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Open-File Report O-13-19, Tsunami inundation scenarios for Oregon, by George R. Priest, Robert C. Witter, Y. Joseph Zhang, Kelin Wang, Chris Goldfinger, Laura L. Stimely, John T. English, Sean G. Pickner, Kaleena L.B. Hughes, Taylore E. Wille, and Rachel L. Smith
This digital data release is for seven tsunami inundation scenarios for the entire Oregon coast in the form of polygons (Esri ArcGIS® shapefiles). These scenarios are depicted on published Oregon Department of Geology and Mineral Industries (DOGAMI) tsunami inundation maps (TIM series). The hydrodynamic computer model SELFE is used to simulate tsunami generation, propagation and maximum inundation for five Cascadia subduction zone (CSZ) earthquake sources (SM1, M1, L1, XL1, XXL1) and two Mw (moment magnitude) 9.2 Alaska earthquake sources: the historical maximum that struck in 1964 (AK64) and a hypothetical maximum (AKMax) with highly efficient focusing of tsunami energy at the Oregon coast. Inundation for XXL1 and the AKMax are the recommended evacuation zones for local and distant tsunamis, respectively. Model CSZ slip is estimated primarily from size and time between deposits left behind by submarine sand and silt slurries (turbidites) triggered by CSZ earthquakes. Relative CSZ tsunami heights at each latitude scale directly to local peak fault slip calculated from model time intervals over which the CSZ accumulates slip that is released in earthquakes as follows: Sm1 = 300 yrs, M1 = 425-525 yrs, L1 = 650–800 yrs, XL1 = 1,050–1,200 yrs, XXL1 = 1,200 yrs. All five CSZ sources partition fault slip from the CSZ megathrust to an offshore splay fault with an average eastward inclination of ~30°. Based on a logic tree summarizing sources of variability, the five CSZ inundations cover the following percentages of potential variability in CSZ tsunami inundation: Sm1 = 26%, M1 = 79%, L1 = 95%, XL1 = 98%, and XXL1 = 100%. Model tide for all seven scenarios is assumed to be mean higher high water (MHHW), varying south to north from 2.07 m to 2.71 m NAVD88 (North American Vertical Datum of 1988). Tsunami simulations use unstructured computational grids constructed from detailed bathymetric and topographic data, particularly lidar. Spacing between computational grid points, a measure of the precision of the inundation boundaries, is generally less than 10 m in populated areas and at critical shoreline features such as jetties.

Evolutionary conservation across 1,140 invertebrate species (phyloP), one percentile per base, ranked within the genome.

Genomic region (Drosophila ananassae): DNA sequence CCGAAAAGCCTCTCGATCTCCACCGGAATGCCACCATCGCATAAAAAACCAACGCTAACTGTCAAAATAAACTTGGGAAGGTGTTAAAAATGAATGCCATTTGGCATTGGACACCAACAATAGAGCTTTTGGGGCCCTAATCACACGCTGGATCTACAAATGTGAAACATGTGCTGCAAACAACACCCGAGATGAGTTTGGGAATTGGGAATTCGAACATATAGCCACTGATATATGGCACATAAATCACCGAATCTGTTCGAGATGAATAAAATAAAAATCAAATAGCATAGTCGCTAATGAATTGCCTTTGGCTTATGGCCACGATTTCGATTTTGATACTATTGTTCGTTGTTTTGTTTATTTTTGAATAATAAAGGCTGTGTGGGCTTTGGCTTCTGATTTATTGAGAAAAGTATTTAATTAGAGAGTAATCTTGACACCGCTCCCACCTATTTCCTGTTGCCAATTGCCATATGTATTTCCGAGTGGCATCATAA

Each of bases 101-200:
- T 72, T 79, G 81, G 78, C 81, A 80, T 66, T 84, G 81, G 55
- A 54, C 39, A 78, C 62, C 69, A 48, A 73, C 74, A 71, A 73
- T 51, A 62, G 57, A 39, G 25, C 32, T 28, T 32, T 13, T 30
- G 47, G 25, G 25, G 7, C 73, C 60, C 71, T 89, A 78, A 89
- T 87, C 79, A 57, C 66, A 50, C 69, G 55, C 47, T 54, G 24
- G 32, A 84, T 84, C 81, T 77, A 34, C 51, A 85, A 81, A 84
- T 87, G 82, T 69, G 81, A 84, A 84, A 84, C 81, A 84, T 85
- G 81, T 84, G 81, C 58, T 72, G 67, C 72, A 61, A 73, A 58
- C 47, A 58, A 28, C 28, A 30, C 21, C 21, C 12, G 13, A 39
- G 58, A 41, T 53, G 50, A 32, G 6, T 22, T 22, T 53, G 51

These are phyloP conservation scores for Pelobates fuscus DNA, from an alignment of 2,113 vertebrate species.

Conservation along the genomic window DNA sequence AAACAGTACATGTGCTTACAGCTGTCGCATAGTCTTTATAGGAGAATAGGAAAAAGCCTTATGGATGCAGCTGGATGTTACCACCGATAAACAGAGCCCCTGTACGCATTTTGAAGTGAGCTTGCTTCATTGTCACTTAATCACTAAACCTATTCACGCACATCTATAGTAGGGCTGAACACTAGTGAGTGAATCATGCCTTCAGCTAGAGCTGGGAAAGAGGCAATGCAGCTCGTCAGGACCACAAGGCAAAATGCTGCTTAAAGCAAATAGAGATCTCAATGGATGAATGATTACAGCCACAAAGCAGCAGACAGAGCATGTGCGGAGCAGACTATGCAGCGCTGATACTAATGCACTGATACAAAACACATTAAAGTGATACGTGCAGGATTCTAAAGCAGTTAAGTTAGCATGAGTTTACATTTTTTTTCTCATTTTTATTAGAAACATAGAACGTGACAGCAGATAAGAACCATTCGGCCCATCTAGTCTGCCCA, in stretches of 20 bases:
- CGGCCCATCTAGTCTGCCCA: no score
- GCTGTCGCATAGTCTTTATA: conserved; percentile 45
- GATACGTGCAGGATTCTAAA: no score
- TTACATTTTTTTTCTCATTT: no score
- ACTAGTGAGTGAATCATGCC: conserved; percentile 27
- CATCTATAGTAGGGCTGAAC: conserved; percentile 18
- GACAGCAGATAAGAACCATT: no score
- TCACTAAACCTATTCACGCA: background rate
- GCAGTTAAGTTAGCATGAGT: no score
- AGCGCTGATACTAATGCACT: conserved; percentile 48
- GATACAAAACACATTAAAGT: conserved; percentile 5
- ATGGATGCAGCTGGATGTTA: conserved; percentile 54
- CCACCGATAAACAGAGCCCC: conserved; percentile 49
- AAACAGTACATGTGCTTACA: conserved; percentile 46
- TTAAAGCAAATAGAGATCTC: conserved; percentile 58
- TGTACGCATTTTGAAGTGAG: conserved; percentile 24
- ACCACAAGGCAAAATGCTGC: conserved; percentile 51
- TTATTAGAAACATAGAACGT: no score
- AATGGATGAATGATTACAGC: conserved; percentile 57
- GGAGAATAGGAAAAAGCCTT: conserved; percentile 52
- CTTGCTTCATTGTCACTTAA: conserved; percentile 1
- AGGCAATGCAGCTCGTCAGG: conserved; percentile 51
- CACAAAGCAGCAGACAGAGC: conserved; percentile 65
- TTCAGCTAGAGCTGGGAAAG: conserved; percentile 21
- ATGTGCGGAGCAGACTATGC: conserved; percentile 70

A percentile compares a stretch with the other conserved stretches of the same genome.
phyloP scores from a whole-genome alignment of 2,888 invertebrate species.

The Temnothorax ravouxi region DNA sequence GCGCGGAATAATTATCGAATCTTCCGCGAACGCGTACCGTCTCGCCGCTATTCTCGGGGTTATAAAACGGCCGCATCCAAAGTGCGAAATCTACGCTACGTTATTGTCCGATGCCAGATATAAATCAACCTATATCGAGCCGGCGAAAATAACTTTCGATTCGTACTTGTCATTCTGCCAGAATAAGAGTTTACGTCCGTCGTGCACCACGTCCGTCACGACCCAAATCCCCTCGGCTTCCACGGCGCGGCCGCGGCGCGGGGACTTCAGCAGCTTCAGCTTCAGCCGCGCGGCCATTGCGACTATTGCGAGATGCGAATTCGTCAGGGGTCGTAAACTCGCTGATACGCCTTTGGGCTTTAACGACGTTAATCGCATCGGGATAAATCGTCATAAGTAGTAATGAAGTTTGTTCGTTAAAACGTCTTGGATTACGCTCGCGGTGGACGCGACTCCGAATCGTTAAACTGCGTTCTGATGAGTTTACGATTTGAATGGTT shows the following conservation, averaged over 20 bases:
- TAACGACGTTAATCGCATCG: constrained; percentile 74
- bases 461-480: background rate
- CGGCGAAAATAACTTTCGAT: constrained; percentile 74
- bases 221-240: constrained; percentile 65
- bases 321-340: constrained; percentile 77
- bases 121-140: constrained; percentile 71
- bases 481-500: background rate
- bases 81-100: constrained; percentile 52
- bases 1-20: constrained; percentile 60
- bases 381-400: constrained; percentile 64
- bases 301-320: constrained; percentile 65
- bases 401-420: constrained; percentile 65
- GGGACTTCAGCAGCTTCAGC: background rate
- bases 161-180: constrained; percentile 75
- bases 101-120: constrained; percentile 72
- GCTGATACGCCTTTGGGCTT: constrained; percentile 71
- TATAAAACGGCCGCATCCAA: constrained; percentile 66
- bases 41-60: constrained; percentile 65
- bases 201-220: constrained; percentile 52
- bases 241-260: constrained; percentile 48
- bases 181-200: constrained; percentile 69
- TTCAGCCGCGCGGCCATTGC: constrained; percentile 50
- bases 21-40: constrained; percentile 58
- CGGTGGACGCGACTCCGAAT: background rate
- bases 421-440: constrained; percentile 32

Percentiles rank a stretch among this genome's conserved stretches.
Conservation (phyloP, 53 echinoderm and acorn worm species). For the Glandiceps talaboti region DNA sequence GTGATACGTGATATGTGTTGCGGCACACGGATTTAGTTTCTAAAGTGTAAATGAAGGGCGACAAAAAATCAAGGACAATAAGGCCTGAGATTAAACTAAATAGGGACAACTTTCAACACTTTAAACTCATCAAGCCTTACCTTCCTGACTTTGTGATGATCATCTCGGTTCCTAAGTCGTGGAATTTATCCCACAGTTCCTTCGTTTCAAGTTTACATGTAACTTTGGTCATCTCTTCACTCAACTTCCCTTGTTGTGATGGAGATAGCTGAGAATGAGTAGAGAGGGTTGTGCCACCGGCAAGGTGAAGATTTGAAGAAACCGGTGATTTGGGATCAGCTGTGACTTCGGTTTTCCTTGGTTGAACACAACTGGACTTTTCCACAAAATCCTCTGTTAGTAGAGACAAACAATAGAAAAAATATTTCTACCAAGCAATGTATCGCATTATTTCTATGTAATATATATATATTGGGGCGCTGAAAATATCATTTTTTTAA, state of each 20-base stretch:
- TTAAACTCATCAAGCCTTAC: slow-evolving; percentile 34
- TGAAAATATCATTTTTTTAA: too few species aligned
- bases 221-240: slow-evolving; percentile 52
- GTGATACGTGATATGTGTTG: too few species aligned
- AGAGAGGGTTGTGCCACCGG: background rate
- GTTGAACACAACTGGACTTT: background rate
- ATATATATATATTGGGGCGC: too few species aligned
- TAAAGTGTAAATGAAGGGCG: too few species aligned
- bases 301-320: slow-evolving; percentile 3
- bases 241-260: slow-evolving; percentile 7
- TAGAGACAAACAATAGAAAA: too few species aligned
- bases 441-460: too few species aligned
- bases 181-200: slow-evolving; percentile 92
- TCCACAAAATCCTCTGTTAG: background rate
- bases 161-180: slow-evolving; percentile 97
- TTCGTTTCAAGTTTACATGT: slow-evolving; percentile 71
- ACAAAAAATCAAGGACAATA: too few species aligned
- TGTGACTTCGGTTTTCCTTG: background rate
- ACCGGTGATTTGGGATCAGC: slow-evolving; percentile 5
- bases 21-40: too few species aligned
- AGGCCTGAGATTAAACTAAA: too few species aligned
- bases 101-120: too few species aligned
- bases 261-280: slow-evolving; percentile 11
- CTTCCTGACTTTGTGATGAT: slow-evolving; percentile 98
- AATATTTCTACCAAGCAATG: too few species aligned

This folder also contains the PDF file Tsunami_ProjectAreas_and_Grids_IndexMap.pdf [see below], a duplicate of Figure 3 in the text report.
Example mapviews of tsunami shapefile data for (left) five Cascadia Subduction Zone and (right) two distant tsunami scenarios in the Ophir - Nesika Beach - Gold Beach area. These seamless inundation lines cross Tsunami Inundation Map (TIM) series publication boundaries (grey outlines). The seamless data cover the entire Oregon coast.
Project area coverage (Figure 3 in text report).